The key ingredient of our work is that we only invest in sustainable, long-term projects.

After unloading some gifts from the van (a couple of carpets that are perfect for children’s play), Marko explained how the opening of kindergarten in Prnjavor was an endeavor that will result in many long term benefits.

“We first mapped different parts of Serbia and scanned for economically challenged rural areas that require preschool education.  Prnjavor was chosen because, among the 4,000 people living here, there were many parents with children aged three to six who didn’t have a chance to attend kindergarten. We realized the importance of investing in this area and signed the cooperation agreement with the town of Sabac. We worked with the local authorities that helped us find this building. They also helped us resolve all technical documentation and install new carpentry on the building.

 This kindergarten was actually an old Health Centre before, that we managed to reconstruct with the help of our partners. We changed all the installations and equipped it with modern furniture, toys, books, didactic material, etc. We also built two playgrounds. The result is this modern facility that provides more than 100 children with early quality education”, explained Marko while proudly strolling down kindergarten hallways.

Kindergarten in Prnjavor before and after the reconstruction by the Novak Djokovic Foundation.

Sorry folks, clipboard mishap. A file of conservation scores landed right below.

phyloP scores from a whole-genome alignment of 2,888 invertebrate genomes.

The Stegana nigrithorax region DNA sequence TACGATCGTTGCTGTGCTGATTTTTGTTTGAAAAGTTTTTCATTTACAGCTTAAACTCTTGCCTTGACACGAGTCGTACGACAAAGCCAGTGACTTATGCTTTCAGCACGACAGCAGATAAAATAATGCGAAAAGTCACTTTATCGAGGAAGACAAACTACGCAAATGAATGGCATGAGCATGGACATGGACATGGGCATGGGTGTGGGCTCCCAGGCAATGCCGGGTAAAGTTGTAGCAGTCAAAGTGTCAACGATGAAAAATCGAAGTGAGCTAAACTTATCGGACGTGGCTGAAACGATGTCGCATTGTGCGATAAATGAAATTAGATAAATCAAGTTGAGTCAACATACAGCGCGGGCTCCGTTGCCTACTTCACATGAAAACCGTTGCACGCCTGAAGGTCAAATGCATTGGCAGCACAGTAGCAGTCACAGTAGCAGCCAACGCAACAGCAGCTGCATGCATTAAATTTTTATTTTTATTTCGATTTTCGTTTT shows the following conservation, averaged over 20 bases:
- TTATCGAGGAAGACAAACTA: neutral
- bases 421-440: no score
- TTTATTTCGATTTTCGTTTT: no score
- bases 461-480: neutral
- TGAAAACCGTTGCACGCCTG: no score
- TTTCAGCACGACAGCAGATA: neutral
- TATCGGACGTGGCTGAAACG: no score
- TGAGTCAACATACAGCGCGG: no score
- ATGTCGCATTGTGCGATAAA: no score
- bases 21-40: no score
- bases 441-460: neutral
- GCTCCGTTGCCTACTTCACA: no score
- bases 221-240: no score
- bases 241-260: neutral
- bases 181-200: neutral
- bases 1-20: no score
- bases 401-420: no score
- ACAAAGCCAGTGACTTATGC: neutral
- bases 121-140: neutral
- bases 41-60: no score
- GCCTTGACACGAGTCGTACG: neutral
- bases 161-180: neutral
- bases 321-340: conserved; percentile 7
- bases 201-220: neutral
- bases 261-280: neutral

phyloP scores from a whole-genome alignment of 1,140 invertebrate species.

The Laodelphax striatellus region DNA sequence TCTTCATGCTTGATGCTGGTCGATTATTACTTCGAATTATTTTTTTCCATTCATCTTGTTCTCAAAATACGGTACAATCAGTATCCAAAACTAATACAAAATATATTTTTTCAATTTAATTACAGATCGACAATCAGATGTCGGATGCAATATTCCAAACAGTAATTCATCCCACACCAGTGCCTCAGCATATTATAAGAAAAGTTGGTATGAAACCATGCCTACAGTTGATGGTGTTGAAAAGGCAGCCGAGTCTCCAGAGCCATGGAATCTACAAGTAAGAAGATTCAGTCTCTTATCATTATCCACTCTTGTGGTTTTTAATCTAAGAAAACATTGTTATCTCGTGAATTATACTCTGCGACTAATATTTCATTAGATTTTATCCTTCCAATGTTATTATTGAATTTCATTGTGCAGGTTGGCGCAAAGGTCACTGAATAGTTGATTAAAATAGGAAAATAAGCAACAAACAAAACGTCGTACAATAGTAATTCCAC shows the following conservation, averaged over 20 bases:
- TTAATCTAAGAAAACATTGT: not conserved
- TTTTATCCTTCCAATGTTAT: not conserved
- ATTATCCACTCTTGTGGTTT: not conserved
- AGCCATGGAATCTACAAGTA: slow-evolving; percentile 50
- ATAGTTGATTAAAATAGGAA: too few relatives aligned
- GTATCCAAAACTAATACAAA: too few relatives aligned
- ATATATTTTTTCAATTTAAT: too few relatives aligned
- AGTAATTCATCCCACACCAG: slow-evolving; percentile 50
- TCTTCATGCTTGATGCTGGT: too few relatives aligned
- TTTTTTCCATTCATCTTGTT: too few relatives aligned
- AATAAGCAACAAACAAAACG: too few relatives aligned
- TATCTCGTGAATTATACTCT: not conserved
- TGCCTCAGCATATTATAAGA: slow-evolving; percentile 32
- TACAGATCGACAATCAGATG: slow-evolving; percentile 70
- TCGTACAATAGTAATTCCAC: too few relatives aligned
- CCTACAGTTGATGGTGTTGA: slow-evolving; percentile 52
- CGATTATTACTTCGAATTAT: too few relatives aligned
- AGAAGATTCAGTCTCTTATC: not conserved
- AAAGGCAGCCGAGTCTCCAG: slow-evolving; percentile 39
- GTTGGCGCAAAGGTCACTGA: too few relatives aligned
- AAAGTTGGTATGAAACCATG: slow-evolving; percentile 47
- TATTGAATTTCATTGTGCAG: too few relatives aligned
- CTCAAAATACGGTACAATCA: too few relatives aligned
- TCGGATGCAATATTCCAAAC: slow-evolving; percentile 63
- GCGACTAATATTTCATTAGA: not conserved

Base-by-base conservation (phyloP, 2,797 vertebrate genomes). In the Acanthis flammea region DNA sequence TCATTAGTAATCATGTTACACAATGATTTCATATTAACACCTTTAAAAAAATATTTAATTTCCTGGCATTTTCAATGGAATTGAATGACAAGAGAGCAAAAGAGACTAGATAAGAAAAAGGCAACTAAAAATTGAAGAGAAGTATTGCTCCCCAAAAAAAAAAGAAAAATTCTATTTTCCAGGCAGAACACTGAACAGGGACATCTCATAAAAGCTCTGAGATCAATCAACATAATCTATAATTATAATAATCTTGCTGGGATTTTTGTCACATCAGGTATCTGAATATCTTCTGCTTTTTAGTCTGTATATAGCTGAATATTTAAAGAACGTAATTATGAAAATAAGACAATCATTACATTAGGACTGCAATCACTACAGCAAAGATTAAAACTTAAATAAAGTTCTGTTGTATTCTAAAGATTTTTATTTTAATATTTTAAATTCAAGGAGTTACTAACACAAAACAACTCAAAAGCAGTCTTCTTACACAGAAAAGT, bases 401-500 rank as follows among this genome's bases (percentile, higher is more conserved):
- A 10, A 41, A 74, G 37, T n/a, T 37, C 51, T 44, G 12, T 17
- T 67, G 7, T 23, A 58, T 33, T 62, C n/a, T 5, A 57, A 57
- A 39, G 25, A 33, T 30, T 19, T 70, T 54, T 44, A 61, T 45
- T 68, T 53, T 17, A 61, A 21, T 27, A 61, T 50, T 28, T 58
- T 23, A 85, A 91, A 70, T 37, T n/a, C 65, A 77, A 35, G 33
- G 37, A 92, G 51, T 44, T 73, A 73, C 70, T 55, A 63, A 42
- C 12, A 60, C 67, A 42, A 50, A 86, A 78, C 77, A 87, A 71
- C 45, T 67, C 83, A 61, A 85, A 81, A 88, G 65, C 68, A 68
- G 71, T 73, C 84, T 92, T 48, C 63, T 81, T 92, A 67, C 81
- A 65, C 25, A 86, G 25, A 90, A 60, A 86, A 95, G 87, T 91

Kindergarten in Prnjavor before and after the reconstruction by the Novak Djokovic Foundation.

 So, the major part of our achievements is our close cooperation with local authorities.

They help us find a building that we can refurbish or a piece of land on which we can build a kindergarten. They also provide us with all necessary technical documentation so we could obtain all permits and building licenses. By working with local authorities, the kindergartens become a powerful part of the community. While children receive the quality education they deserve, at the same time the whole community receives a long term benefit that can cross generations. By opening a kindergarten in these rural areas, we invest in their economies.

Namely, if there are no quality schools, families have to move to cities in search of a better future for their children. That further contributes to the centralization of Serbia and impoverishment of rural areas. However, when we open a kindergarten, we give an incentive to the families to stay in their villages. That also inspires the Serbian government to further invest in the early development which additionally contributes to the sustainability of our projects.

 

But besides toys and books, what do we all remember when we daydream about our kindergarten days? Our teachers.